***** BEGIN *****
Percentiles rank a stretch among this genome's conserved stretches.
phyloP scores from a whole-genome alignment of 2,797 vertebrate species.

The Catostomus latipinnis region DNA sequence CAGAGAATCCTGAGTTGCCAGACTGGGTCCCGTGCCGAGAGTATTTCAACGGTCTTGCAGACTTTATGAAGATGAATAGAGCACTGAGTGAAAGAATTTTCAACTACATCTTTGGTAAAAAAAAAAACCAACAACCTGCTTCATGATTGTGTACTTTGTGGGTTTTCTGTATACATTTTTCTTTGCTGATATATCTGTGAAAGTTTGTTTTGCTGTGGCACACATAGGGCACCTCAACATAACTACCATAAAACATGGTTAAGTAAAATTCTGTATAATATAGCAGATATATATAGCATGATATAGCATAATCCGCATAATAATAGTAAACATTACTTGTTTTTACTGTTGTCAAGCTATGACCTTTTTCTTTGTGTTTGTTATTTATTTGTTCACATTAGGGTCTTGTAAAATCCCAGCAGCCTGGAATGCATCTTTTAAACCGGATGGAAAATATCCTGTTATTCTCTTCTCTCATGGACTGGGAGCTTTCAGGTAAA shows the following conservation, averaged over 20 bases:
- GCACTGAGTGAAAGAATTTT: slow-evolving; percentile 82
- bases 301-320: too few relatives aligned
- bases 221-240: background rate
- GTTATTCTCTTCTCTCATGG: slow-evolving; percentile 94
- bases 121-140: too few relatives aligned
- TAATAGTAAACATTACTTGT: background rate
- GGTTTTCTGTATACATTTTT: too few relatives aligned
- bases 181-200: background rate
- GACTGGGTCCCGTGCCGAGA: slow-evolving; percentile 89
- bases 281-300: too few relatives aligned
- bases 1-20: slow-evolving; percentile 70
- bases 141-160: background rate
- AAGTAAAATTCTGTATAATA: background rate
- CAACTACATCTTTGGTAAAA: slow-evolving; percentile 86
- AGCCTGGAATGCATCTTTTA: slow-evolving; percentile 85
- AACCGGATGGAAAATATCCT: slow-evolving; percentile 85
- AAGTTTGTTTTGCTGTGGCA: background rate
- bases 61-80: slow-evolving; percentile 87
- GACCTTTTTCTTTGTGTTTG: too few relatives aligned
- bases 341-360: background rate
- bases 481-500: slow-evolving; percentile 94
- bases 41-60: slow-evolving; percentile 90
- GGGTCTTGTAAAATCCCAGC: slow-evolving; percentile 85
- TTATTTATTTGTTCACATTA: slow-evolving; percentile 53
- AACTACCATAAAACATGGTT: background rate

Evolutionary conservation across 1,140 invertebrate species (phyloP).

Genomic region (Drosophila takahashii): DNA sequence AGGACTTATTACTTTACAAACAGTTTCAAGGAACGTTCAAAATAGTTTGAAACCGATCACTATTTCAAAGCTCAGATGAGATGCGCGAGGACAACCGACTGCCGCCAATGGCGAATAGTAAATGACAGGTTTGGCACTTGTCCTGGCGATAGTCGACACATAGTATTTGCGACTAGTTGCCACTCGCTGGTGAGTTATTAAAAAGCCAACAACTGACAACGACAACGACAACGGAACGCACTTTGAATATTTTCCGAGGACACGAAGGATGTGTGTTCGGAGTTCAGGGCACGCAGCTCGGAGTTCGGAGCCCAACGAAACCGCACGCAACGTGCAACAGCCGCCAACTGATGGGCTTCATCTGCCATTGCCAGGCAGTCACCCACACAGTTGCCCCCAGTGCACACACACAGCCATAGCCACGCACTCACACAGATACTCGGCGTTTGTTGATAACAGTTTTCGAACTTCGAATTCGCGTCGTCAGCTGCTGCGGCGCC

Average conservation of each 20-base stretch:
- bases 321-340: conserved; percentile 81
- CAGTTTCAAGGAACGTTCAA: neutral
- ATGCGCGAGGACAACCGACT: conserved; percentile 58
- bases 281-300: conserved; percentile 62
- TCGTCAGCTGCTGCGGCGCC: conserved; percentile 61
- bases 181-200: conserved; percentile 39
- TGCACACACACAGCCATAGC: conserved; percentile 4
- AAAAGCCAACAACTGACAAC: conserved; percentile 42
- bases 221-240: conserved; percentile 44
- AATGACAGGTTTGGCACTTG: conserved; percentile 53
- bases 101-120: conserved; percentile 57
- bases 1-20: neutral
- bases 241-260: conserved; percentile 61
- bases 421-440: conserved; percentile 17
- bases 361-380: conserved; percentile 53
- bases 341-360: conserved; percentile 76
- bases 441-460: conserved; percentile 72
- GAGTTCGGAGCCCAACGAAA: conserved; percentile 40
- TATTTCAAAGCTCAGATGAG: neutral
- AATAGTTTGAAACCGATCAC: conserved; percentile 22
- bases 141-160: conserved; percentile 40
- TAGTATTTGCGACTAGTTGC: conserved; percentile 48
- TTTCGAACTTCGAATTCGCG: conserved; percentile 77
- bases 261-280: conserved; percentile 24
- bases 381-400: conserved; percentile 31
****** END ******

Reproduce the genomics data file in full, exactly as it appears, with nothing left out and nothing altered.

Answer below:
Percentiles rank a stretch among this genome's conserved stretches.
phyloP scores from a whole-genome alignment of 2,797 vertebrate species.

The Catostomus latipinnis region DNA sequence CAGAGAATCCTGAGTTGCCAGACTGGGTCCCGTGCCGAGAGTATTTCAACGGTCTTGCAGACTTTATGAAGATGAATAGAGCACTGAGTGAAAGAATTTTCAACTACATCTTTGGTAAAAAAAAAAACCAACAACCTGCTTCATGATTGTGTACTTTGTGGGTTTTCTGTATACATTTTTCTTTGCTGATATATCTGTGAAAGTTTGTTTTGCTGTGGCACACATAGGGCACCTCAACATAACTACCATAAAACATGGTTAAGTAAAATTCTGTATAATATAGCAGATATATATAGCATGATATAGCATAATCCGCATAATAATAGTAAACATTACTTGTTTTTACTGTTGTCAAGCTATGACCTTTTTCTTTGTGTTTGTTATTTATTTGTTCACATTAGGGTCTTGTAAAATCCCAGCAGCCTGGAATGCATCTTTTAAACCGGATGGAAAATATCCTGTTATTCTCTTCTCTCATGGACTGGGAGCTTTCAGGTAAA shows the following conservation, averaged over 20 bases:
- GCACTGAGTGAAAGAATTTT: slow-evolving; percentile 82
- bases 301-320: too few relatives aligned
- bases 221-240: background rate
- GTTATTCTCTTCTCTCATGG: slow-evolving; percentile 94
- bases 121-140: too few relatives aligned
- TAATAGTAAACATTACTTGT: background rate
- GGTTTTCTGTATACATTTTT: too few relatives aligned
- bases 181-200: background rate
- GACTGGGTCCCGTGCCGAGA: slow-evolving; percentile 89
- bases 281-300: too few relatives aligned
- bases 1-20: slow-evolving; percentile 70
- bases 141-160: background rate
- AAGTAAAATTCTGTATAATA: background rate
- CAACTACATCTTTGGTAAAA: slow-evolving; percentile 86
- AGCCTGGAATGCATCTTTTA: slow-evolving; percentile 85
- AACCGGATGGAAAATATCCT: slow-evolving; percentile 85
- AAGTTTGTTTTGCTGTGGCA: background rate
- bases 61-80: slow-evolving; percentile 87
- GACCTTTTTCTTTGTGTTTG: too few relatives aligned
- bases 341-360: background rate
- bases 481-500: slow-evolving; percentile 94
- bases 41-60: slow-evolving; percentile 90
- GGGTCTTGTAAAATCCCAGC: slow-evolving; percentile 85
- TTATTTATTTGTTCACATTA: slow-evolving; percentile 53
- AACTACCATAAAACATGGTT: background rate

Evolutionary conservation across 1,140 invertebrate species (phyloP).

Genomic region (Drosophila takahashii): DNA sequence AGGACTTATTACTTTACAAACAGTTTCAAGGAACGTTCAAAATAGTTTGAAACCGATCACTATTTCAAAGCTCAGATGAGATGCGCGAGGACAACCGACTGCCGCCAATGGCGAATAGTAAATGACAGGTTTGGCACTTGTCCTGGCGATAGTCGACACATAGTATTTGCGACTAGTTGCCACTCGCTGGTGAGTTATTAAAAAGCCAACAACTGACAACGACAACGACAACGGAACGCACTTTGAATATTTTCCGAGGACACGAAGGATGTGTGTTCGGAGTTCAGGGCACGCAGCTCGGAGTTCGGAGCCCAACGAAACCGCACGCAACGTGCAACAGCCGCCAACTGATGGGCTTCATCTGCCATTGCCAGGCAGTCACCCACACAGTTGCCCCCAGTGCACACACACAGCCATAGCCACGCACTCACACAGATACTCGGCGTTTGTTGATAACAGTTTTCGAACTTCGAATTCGCGTCGTCAGCTGCTGCGGCGCC

Average conservation of each 20-base stretch:
- bases 321-340: conserved; percentile 81
- CAGTTTCAAGGAACGTTCAA: neutral
- ATGCGCGAGGACAACCGACT: conserved; percentile 58
- bases 281-300: conserved; percentile 62
- TCGTCAGCTGCTGCGGCGCC: conserved; percentile 61
- bases 181-200: conserved; percentile 39
- TGCACACACACAGCCATAGC: conserved; percentile 4
- AAAAGCCAACAACTGACAAC: conserved; percentile 42
- bases 221-240: conserved; percentile 44
- AATGACAGGTTTGGCACTTG: conserved; percentile 53
- bases 101-120: conserved; percentile 57
- bases 1-20: neutral
- bases 241-260: conserved; percentile 61
- bases 421-440: conserved; percentile 17
- bases 361-380: conserved; percentile 53
- bases 341-360: conserved; percentile 76
- bases 441-460: conserved; percentile 72
- GAGTTCGGAGCCCAACGAAA: conserved; percentile 40
- TATTTCAAAGCTCAGATGAG: neutral
- AATAGTTTGAAACCGATCAC: conserved; percentile 22
- bases 141-160: conserved; percentile 40
- TAGTATTTGCGACTAGTTGC: conserved; percentile 48
- TTTCGAACTTCGAATTCGCG: conserved; percentile 77
- bases 261-280: conserved; percentile 24
- bases 381-400: conserved; percentile 31